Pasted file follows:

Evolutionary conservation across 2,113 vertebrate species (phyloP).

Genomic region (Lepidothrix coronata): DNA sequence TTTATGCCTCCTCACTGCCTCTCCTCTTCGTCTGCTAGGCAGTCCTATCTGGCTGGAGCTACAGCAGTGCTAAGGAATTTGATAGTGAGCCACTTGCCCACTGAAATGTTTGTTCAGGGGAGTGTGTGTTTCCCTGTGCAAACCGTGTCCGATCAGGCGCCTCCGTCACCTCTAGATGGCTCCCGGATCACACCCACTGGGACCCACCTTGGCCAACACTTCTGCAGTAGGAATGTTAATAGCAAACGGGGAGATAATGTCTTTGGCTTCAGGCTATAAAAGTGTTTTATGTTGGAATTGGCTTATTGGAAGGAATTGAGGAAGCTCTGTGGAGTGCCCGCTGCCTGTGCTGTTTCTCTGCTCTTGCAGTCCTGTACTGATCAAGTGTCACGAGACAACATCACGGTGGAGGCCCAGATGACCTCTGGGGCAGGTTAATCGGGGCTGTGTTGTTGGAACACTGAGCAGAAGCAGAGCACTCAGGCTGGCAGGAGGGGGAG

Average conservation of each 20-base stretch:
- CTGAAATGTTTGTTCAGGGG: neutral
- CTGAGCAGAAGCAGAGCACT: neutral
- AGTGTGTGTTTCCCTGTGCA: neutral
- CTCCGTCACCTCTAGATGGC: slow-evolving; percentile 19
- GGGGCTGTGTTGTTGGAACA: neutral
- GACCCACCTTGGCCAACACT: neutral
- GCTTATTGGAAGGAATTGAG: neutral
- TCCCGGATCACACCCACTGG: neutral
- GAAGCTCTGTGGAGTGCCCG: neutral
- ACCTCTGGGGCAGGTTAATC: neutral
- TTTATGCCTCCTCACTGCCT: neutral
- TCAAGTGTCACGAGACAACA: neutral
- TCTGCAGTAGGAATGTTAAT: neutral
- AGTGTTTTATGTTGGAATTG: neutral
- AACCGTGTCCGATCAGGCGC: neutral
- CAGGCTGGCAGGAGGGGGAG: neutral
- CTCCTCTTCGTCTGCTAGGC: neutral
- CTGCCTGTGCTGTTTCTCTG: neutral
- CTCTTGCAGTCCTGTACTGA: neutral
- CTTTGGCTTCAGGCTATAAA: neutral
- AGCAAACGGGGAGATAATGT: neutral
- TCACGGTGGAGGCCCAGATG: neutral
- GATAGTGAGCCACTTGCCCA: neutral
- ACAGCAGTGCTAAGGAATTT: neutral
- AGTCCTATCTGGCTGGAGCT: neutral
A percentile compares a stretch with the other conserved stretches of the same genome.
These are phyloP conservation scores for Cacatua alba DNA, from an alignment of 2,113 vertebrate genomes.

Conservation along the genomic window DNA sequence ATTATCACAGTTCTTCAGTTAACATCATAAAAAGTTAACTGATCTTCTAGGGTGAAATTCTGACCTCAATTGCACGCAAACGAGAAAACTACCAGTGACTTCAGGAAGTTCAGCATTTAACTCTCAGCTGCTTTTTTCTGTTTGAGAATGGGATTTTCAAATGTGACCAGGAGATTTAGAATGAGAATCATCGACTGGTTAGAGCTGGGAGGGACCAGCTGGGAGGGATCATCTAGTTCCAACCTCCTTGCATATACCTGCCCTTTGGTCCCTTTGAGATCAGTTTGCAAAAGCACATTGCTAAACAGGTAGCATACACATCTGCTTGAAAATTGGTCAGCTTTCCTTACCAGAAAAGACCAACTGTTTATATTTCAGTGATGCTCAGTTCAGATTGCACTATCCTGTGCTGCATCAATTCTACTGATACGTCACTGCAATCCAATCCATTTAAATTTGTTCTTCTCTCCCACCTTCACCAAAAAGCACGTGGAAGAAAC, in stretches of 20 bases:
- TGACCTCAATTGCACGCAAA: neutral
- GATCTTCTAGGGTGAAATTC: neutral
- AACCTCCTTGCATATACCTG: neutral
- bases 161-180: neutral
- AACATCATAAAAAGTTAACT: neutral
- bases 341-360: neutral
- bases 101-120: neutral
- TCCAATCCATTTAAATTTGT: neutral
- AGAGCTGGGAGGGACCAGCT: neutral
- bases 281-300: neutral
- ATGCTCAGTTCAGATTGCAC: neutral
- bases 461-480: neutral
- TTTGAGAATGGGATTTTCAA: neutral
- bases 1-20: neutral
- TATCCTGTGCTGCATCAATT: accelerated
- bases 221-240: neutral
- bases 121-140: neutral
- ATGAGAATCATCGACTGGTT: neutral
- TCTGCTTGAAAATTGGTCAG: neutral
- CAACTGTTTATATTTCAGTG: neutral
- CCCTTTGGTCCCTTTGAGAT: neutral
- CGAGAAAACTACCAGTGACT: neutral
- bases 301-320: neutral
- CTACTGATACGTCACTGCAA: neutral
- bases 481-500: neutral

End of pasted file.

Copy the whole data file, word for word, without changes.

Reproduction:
Evolutionary conservation across 2,113 vertebrate species (phyloP).

Genomic region (Lepidothrix coronata): DNA sequence TTTATGCCTCCTCACTGCCTCTCCTCTTCGTCTGCTAGGCAGTCCTATCTGGCTGGAGCTACAGCAGTGCTAAGGAATTTGATAGTGAGCCACTTGCCCACTGAAATGTTTGTTCAGGGGAGTGTGTGTTTCCCTGTGCAAACCGTGTCCGATCAGGCGCCTCCGTCACCTCTAGATGGCTCCCGGATCACACCCACTGGGACCCACCTTGGCCAACACTTCTGCAGTAGGAATGTTAATAGCAAACGGGGAGATAATGTCTTTGGCTTCAGGCTATAAAAGTGTTTTATGTTGGAATTGGCTTATTGGAAGGAATTGAGGAAGCTCTGTGGAGTGCCCGCTGCCTGTGCTGTTTCTCTGCTCTTGCAGTCCTGTACTGATCAAGTGTCACGAGACAACATCACGGTGGAGGCCCAGATGACCTCTGGGGCAGGTTAATCGGGGCTGTGTTGTTGGAACACTGAGCAGAAGCAGAGCACTCAGGCTGGCAGGAGGGGGAG

Average conservation of each 20-base stretch:
- CTGAAATGTTTGTTCAGGGG: neutral
- CTGAGCAGAAGCAGAGCACT: neutral
- AGTGTGTGTTTCCCTGTGCA: neutral
- CTCCGTCACCTCTAGATGGC: slow-evolving; percentile 19
- GGGGCTGTGTTGTTGGAACA: neutral
- GACCCACCTTGGCCAACACT: neutral
- GCTTATTGGAAGGAATTGAG: neutral
- TCCCGGATCACACCCACTGG: neutral
- GAAGCTCTGTGGAGTGCCCG: neutral
- ACCTCTGGGGCAGGTTAATC: neutral
- TTTATGCCTCCTCACTGCCT: neutral
- TCAAGTGTCACGAGACAACA: neutral
- TCTGCAGTAGGAATGTTAAT: neutral
- AGTGTTTTATGTTGGAATTG: neutral
- AACCGTGTCCGATCAGGCGC: neutral
- CAGGCTGGCAGGAGGGGGAG: neutral
- CTCCTCTTCGTCTGCTAGGC: neutral
- CTGCCTGTGCTGTTTCTCTG: neutral
- CTCTTGCAGTCCTGTACTGA: neutral
- CTTTGGCTTCAGGCTATAAA: neutral
- AGCAAACGGGGAGATAATGT: neutral
- TCACGGTGGAGGCCCAGATG: neutral
- GATAGTGAGCCACTTGCCCA: neutral
- ACAGCAGTGCTAAGGAATTT: neutral
- AGTCCTATCTGGCTGGAGCT: neutral
A percentile compares a stretch with the other conserved stretches of the same genome.
These are phyloP conservation scores for Cacatua alba DNA, from an alignment of 2,113 vertebrate genomes.

Conservation along the genomic window DNA sequence ATTATCACAGTTCTTCAGTTAACATCATAAAAAGTTAACTGATCTTCTAGGGTGAAATTCTGACCTCAATTGCACGCAAACGAGAAAACTACCAGTGACTTCAGGAAGTTCAGCATTTAACTCTCAGCTGCTTTTTTCTGTTTGAGAATGGGATTTTCAAATGTGACCAGGAGATTTAGAATGAGAATCATCGACTGGTTAGAGCTGGGAGGGACCAGCTGGGAGGGATCATCTAGTTCCAACCTCCTTGCATATACCTGCCCTTTGGTCCCTTTGAGATCAGTTTGCAAAAGCACATTGCTAAACAGGTAGCATACACATCTGCTTGAAAATTGGTCAGCTTTCCTTACCAGAAAAGACCAACTGTTTATATTTCAGTGATGCTCAGTTCAGATTGCACTATCCTGTGCTGCATCAATTCTACTGATACGTCACTGCAATCCAATCCATTTAAATTTGTTCTTCTCTCCCACCTTCACCAAAAAGCACGTGGAAGAAAC, in stretches of 20 bases:
- TGACCTCAATTGCACGCAAA: neutral
- GATCTTCTAGGGTGAAATTC: neutral
- AACCTCCTTGCATATACCTG: neutral
- bases 161-180: neutral
- AACATCATAAAAAGTTAACT: neutral
- bases 341-360: neutral
- bases 101-120: neutral
- TCCAATCCATTTAAATTTGT: neutral
- AGAGCTGGGAGGGACCAGCT: neutral
- bases 281-300: neutral
- ATGCTCAGTTCAGATTGCAC: neutral
- bases 461-480: neutral
- TTTGAGAATGGGATTTTCAA: neutral
- bases 1-20: neutral
- TATCCTGTGCTGCATCAATT: accelerated
- bases 221-240: neutral
- bases 121-140: neutral
- ATGAGAATCATCGACTGGTT: neutral
- TCTGCTTGAAAATTGGTCAG: neutral
- CAACTGTTTATATTTCAGTG: neutral
- CCCTTTGGTCCCTTTGAGAT: neutral
- CGAGAAAACTACCAGTGACT: neutral
- bases 301-320: neutral
- CTACTGATACGTCACTGCAA: neutral
- bases 481-500: neutral